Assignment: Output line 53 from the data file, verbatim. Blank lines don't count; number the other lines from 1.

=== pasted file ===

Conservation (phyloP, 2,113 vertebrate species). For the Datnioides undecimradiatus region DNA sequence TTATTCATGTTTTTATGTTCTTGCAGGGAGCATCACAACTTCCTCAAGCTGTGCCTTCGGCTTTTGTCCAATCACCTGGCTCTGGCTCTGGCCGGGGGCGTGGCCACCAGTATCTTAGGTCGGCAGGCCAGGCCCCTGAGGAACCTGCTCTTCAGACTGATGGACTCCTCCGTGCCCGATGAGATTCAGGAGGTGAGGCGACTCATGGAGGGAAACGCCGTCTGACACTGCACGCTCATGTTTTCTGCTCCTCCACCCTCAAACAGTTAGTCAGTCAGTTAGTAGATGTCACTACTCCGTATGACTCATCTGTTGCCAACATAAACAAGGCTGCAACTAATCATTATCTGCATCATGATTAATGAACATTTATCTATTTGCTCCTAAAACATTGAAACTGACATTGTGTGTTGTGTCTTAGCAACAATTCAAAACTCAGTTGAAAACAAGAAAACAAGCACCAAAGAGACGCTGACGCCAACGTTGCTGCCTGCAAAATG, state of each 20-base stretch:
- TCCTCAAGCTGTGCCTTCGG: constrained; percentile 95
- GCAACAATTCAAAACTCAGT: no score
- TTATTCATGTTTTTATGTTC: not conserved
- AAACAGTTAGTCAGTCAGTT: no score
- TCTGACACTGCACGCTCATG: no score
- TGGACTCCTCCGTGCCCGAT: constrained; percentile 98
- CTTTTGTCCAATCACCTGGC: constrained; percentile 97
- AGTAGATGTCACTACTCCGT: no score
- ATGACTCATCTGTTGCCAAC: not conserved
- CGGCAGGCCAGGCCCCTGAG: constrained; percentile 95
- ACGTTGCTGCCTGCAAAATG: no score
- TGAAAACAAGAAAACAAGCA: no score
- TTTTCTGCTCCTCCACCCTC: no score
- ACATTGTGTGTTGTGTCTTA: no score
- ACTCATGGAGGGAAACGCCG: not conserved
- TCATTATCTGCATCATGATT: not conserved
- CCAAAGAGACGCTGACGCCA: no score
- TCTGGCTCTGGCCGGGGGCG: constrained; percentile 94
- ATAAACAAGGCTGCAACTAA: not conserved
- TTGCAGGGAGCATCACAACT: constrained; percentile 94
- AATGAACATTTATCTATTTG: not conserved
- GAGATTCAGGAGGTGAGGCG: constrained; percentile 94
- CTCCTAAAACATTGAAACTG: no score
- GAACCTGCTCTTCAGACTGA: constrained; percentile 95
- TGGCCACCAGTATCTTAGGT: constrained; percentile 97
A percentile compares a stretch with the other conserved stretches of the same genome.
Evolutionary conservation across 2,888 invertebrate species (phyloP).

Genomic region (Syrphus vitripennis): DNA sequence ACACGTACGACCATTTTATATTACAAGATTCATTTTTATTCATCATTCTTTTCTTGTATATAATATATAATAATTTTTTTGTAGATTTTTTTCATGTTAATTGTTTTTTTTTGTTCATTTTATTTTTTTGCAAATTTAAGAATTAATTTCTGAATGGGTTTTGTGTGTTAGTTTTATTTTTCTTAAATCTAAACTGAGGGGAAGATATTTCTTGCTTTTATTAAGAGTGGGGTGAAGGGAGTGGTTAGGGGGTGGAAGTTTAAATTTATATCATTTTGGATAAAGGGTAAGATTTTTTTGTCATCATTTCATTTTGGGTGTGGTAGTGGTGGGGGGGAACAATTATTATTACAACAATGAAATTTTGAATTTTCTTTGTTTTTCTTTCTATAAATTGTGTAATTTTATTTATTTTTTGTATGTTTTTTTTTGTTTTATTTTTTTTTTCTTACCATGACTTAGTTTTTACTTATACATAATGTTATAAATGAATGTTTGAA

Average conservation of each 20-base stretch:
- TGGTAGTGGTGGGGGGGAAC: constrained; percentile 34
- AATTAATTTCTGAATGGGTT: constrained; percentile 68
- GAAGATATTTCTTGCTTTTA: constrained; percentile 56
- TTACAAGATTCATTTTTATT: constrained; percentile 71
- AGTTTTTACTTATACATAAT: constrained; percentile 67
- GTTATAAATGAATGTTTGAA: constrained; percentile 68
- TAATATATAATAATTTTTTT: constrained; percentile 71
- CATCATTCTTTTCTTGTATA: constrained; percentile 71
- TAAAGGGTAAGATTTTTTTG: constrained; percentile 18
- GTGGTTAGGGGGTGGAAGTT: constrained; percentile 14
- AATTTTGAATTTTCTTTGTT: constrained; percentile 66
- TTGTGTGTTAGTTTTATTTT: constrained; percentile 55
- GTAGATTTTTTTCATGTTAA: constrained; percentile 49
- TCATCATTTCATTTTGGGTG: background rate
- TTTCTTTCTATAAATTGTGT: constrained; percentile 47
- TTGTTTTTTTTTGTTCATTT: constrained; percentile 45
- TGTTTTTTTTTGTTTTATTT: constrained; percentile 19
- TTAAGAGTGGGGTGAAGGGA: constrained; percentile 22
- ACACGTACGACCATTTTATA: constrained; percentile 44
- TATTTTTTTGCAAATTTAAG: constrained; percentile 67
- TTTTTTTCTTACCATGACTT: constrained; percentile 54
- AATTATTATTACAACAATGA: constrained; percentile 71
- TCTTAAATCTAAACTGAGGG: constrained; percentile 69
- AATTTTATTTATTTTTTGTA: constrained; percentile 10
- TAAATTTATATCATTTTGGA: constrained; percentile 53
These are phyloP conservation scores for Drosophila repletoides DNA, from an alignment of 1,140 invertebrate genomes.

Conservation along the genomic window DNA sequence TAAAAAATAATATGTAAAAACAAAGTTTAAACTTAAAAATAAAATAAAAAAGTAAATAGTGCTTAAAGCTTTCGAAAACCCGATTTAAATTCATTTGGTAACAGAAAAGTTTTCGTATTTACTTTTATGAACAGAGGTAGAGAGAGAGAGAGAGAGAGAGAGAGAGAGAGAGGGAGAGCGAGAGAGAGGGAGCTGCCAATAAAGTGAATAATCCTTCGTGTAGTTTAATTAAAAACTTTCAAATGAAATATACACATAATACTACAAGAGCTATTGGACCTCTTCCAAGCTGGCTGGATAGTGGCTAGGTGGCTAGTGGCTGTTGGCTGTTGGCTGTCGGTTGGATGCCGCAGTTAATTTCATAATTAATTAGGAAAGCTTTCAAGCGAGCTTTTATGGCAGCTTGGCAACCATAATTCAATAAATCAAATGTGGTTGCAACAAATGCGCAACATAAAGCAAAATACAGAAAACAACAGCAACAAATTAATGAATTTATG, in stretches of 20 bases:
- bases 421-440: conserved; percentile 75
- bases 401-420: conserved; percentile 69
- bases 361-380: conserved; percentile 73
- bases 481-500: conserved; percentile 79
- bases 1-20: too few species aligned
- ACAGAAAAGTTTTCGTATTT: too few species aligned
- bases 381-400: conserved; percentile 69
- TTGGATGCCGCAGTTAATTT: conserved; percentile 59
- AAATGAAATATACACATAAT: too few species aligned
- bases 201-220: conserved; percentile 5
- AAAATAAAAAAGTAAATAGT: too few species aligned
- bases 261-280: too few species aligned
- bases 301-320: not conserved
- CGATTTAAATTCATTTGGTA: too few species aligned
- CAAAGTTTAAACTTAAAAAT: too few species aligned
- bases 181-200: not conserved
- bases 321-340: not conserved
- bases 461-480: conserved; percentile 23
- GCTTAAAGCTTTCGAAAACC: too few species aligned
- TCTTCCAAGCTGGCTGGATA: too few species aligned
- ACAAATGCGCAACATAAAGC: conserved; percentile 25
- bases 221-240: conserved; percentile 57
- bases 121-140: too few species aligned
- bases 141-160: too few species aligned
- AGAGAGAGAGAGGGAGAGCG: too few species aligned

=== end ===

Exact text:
- TCTTAAATCTAAACTGAGGG: constrained; percentile 69